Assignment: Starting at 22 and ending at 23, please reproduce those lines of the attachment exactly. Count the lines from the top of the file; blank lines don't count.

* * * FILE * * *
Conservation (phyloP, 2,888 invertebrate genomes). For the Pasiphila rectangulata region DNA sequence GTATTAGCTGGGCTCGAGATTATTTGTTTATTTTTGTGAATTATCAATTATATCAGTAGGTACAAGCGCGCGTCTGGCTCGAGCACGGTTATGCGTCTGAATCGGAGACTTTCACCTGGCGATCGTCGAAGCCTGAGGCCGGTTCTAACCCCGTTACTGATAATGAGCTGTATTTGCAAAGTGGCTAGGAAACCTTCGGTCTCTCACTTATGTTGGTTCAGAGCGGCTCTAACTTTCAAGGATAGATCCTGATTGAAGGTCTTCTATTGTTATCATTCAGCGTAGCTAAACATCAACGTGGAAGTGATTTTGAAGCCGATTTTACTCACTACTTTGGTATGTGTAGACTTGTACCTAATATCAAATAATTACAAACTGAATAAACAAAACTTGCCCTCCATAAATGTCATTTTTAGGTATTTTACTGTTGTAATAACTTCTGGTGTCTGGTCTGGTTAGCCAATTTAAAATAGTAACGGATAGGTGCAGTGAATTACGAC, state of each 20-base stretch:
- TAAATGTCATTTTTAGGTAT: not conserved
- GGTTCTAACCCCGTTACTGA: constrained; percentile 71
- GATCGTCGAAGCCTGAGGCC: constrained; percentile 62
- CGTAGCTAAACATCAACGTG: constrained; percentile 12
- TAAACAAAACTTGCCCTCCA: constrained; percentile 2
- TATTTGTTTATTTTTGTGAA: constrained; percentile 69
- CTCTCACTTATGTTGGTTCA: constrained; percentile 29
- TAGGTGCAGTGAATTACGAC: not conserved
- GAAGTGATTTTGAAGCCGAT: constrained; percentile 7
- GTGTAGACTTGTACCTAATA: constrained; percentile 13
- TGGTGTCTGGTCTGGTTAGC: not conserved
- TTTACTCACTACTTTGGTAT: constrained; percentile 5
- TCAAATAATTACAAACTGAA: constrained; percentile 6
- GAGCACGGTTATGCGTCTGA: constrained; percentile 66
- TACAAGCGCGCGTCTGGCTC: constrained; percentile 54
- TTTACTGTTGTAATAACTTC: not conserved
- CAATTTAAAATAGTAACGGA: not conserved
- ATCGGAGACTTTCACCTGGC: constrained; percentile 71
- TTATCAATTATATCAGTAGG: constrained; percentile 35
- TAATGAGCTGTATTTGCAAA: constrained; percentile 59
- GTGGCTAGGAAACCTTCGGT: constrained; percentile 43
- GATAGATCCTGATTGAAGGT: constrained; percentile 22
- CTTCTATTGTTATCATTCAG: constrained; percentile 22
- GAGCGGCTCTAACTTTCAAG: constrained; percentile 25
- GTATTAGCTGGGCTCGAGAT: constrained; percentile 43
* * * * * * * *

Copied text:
- GTGGCTAGGAAACCTTCGGT: constrained; percentile 43
- GATAGATCCTGATTGAAGGT: constrained; percentile 22